Quite often questions arise as to the proper placement of the Sonos Arc (and/or what type of room design).
All Dolby Atmos speakers (as does the Arc) rely upon an optimum ceiling height to allow the upward firing speakers to reflect and bounce sound to the listening area. In traditional Dolby Atmos setups where all speakers are separate even the rears have an upward firing driver.
Soundbars such as the Sonos Arc require (as much as possible) a symmetry of placement distance to the side walls as well. That allows for side firing speakers (that lend support to the upward firing speakers) to project rearward sound reflections to simulate surround when no actual rear speakers are used. Adding Sonos rears relieves the Arc of some of the surround sound reflection duties.
My Arc resides in a room 12.5ft (width) x 19.5ft (length) x 8ft (height). All wall surfaces are smooth with a minimalist textured ceiling. The complete setup consists of Arc / Sub x 2 / Sonos One x 2.
Questions have also risen about the distance of the Arc from the floor. Any front speaker used in a Home Theater environment should be at ear level to the listener when seated. My Arc is approximately 39 inches above floor and 3ft from front wall. Distance to seating/listener is 10ft.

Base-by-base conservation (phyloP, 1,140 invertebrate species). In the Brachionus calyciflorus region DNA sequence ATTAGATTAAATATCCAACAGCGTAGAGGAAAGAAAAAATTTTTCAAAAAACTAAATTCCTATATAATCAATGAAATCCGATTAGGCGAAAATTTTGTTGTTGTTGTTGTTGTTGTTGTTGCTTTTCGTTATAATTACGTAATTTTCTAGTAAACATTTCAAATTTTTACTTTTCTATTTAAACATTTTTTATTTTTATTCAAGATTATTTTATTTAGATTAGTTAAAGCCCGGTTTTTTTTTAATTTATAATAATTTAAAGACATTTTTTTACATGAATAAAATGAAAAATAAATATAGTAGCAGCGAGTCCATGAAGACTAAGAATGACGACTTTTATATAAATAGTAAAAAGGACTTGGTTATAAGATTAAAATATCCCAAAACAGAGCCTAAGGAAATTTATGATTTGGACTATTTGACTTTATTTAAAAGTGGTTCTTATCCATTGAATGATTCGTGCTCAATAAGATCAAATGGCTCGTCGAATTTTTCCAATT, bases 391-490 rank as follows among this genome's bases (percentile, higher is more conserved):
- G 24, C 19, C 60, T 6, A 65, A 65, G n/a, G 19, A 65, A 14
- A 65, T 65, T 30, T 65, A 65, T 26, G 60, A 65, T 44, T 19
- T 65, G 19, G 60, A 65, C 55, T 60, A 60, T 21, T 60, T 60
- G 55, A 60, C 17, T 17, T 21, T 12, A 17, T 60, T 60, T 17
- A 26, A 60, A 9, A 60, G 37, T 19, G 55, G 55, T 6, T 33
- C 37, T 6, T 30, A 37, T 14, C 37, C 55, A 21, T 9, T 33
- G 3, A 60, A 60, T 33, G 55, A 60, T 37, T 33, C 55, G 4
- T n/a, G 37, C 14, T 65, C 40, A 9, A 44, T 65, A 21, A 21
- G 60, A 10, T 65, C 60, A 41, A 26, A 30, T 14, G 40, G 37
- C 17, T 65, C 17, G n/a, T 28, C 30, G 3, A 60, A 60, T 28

It is expected that the room dimensions of width, length and height will vary by individual dwelling. The previous statement regarding the height of a front speaker above the floor should without a doubt negate the idea of mounting any soundbar (especially the Arc) above a TV (which ironically is a question often asked).
However, I’m just another community member...so what the heck do I know...right? Therefore, I offer the excerpts below taken from the Dolby Atmos Installation Guidelines at this link. Although the guide focuses on multi-speaker installation versus a soundbar the general parameters are in parallel.
Room treatment considerations for use of Dolby Atmos enabled speakers For optimal performance, the ceiling should be flat (not angled or vaulted), with a height between 7.5 and 14 feet (2.3 to 4.3 meters), and made of an acoustically reflective material (drywall, plaster, hardwood, or another rigid, non---sound-absorbing material).
The ideal ceiling height is between 7.5 and 12 feet (2.3 to 3.66 meters)
The speakers located in the front of the room shall be used as a reference point.
All listener speakers should be at the same height, typically 3.9 feet (1.2 meters), which is ear level for the average seated listener (as defined in ITU-R BS.1116-1).
If possible, the height of the rear speakers should be the same as the height of the front speakers. If the room design makes this impractical or impossible, the rear speakers may be positioned higher than the front speakers.
However, we suggest that the height of the rear speakers not be more than 1.25 times the height of the front speakers.